This just in: The race for governor is still pretty much a coin toss with less than four weeks to vote.
For months, polls have shown Scott leading but by the slightest of margins, yet that's not stopping pollsters from surveying more people and releasing more polls.
The newest poll, coming from the YouGov/CBS News/New York Times online survey, shows Scott leading Crist 47-44 percent with leaners included.
Without leaners, Scott leads 44-40 percent.
So, we still don't know what's going to happen.
Still, according to the Miami Herald, trends seem to be leaning toward favoring Crist.
Citing polls that show Crist leading by 6 percent in SurveyUSA and a new Republican data-analysis Optimus showing him leading by 1, the Herald says the numbers are moving toward the challenger.
"The story here is these guys have been spending a ton of money," Scott Tranter, an analyst with Optimus told the paper. "But the only guy who's seeing any movement here is Charlie Crist."
The Optimus poll shows Crist collecting 41.1 percent, with Scott getting 40.1 percent.
Meanwhile, a News-Press forecast model gives Scott a 52.2 percent chance of winning the race in November. So who the hell knows.
The reason for the tight race remains that Floridians just don't care for either candidate.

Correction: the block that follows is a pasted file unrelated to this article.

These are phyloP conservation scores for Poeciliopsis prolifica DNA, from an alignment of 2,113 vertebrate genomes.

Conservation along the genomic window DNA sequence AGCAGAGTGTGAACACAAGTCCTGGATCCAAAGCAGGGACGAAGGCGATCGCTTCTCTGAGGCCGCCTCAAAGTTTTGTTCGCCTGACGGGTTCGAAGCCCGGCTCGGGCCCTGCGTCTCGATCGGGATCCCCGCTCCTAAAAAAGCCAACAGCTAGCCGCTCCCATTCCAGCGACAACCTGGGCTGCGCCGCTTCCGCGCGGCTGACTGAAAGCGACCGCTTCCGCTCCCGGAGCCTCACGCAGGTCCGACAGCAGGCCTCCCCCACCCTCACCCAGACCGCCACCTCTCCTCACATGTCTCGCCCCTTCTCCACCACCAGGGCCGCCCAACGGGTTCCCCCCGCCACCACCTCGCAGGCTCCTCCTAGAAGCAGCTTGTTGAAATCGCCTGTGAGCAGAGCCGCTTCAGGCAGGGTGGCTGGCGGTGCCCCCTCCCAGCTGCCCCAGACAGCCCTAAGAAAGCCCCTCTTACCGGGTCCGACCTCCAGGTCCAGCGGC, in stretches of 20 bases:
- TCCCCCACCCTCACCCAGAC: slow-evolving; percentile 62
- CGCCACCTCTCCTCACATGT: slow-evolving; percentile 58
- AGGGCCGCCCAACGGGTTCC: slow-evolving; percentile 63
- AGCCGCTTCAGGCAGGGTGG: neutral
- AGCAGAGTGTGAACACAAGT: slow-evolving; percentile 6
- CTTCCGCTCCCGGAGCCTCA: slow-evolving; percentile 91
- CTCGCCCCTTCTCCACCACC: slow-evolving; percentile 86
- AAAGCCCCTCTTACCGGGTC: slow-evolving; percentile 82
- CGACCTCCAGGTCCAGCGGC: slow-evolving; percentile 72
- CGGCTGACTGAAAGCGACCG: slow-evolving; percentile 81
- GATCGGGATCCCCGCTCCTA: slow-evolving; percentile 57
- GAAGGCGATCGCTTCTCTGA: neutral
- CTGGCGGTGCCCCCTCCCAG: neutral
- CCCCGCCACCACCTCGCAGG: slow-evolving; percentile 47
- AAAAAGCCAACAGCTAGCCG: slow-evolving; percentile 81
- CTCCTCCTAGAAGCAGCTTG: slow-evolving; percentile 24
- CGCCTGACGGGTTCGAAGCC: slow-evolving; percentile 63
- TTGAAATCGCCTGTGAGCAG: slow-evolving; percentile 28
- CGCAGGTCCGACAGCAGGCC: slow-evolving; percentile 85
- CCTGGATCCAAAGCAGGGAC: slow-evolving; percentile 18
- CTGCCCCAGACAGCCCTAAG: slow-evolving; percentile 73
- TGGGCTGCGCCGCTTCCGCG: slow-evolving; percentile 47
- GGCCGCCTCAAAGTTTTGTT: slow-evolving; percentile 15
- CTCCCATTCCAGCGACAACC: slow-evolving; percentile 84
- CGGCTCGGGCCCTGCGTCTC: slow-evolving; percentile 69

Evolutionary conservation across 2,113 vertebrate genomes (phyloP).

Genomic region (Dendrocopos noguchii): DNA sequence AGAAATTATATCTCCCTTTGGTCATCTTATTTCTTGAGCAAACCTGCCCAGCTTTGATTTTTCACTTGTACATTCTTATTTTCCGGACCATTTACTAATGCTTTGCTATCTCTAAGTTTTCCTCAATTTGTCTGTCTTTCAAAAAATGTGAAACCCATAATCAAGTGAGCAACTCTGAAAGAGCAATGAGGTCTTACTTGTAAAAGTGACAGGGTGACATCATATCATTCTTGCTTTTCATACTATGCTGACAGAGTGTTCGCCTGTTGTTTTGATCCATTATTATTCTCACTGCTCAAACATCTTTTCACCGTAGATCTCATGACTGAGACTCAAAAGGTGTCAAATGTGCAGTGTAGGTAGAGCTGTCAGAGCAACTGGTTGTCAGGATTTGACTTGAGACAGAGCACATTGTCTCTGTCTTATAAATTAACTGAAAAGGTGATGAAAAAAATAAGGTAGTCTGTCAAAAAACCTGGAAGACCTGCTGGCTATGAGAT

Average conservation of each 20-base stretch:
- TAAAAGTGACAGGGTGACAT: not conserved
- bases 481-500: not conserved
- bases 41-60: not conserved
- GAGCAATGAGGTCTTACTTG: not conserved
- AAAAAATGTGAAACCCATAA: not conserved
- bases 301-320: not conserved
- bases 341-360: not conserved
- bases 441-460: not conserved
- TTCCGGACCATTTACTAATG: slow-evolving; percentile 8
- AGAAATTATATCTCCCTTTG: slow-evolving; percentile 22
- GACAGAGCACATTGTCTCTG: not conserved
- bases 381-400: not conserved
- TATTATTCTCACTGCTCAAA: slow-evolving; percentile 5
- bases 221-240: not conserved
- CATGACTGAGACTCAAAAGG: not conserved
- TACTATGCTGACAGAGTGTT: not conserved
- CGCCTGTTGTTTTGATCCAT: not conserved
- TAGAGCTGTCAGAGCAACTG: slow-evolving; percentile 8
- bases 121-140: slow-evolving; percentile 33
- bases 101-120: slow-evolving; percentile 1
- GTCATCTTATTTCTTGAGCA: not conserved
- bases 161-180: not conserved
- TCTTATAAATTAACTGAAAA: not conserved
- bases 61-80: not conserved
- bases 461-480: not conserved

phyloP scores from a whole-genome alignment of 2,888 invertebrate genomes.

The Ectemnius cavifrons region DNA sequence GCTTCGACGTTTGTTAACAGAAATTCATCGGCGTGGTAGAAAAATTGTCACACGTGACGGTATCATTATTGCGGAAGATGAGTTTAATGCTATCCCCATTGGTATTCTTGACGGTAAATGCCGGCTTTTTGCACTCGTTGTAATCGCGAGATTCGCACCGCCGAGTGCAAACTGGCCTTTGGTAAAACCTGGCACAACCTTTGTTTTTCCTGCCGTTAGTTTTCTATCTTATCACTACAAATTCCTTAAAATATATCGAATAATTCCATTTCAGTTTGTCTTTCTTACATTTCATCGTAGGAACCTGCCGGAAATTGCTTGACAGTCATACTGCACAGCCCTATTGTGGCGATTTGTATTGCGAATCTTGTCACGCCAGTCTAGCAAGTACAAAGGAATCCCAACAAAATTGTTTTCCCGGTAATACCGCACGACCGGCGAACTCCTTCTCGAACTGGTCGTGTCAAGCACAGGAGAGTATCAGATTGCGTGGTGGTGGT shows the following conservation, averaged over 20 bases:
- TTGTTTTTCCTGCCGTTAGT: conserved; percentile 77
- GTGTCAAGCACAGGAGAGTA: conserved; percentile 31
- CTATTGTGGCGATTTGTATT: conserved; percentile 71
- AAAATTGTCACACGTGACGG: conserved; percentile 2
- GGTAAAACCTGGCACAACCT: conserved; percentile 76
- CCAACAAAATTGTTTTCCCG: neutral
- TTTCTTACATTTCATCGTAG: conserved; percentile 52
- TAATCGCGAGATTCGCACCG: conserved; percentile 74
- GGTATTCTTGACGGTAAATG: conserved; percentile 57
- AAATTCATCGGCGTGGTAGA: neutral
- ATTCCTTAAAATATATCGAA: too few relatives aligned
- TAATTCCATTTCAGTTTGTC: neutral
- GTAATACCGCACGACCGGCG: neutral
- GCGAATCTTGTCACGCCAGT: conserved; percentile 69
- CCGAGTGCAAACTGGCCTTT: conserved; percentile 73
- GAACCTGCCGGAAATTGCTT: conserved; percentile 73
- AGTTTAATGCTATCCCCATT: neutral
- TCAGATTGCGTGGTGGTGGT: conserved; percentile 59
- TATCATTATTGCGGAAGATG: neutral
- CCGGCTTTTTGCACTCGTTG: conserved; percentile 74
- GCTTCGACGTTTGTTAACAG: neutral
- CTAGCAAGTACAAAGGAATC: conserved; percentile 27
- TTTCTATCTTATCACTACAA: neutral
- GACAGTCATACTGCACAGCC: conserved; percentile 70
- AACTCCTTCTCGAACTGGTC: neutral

In Quinnipiac's latest survey in late September, when likely voters were asked, "Is your opinion of Charlie Crist favorable, unfavorable or haven't you heard enough about him?" 49 percent said they have an unfavorable opinion, as opposed to 41 percent who said they like him.
Likewise, Scott gets an unfavorable rating of 48 percent compared to a 42 percent favorable.
But that's not stopping the candidates from pushing themselves on people.
The Florida Republican Party released a new ad last week showing Charlie Crist hugging Barack Obama.
And why not?
When Sen. Marco Rubio ran against Crist for the Senate back in 2010, he released a similar hugger ad. And it apparently worked.
So, you never know.
Scott and Crist are set to have a debate at Broward College on October 15.
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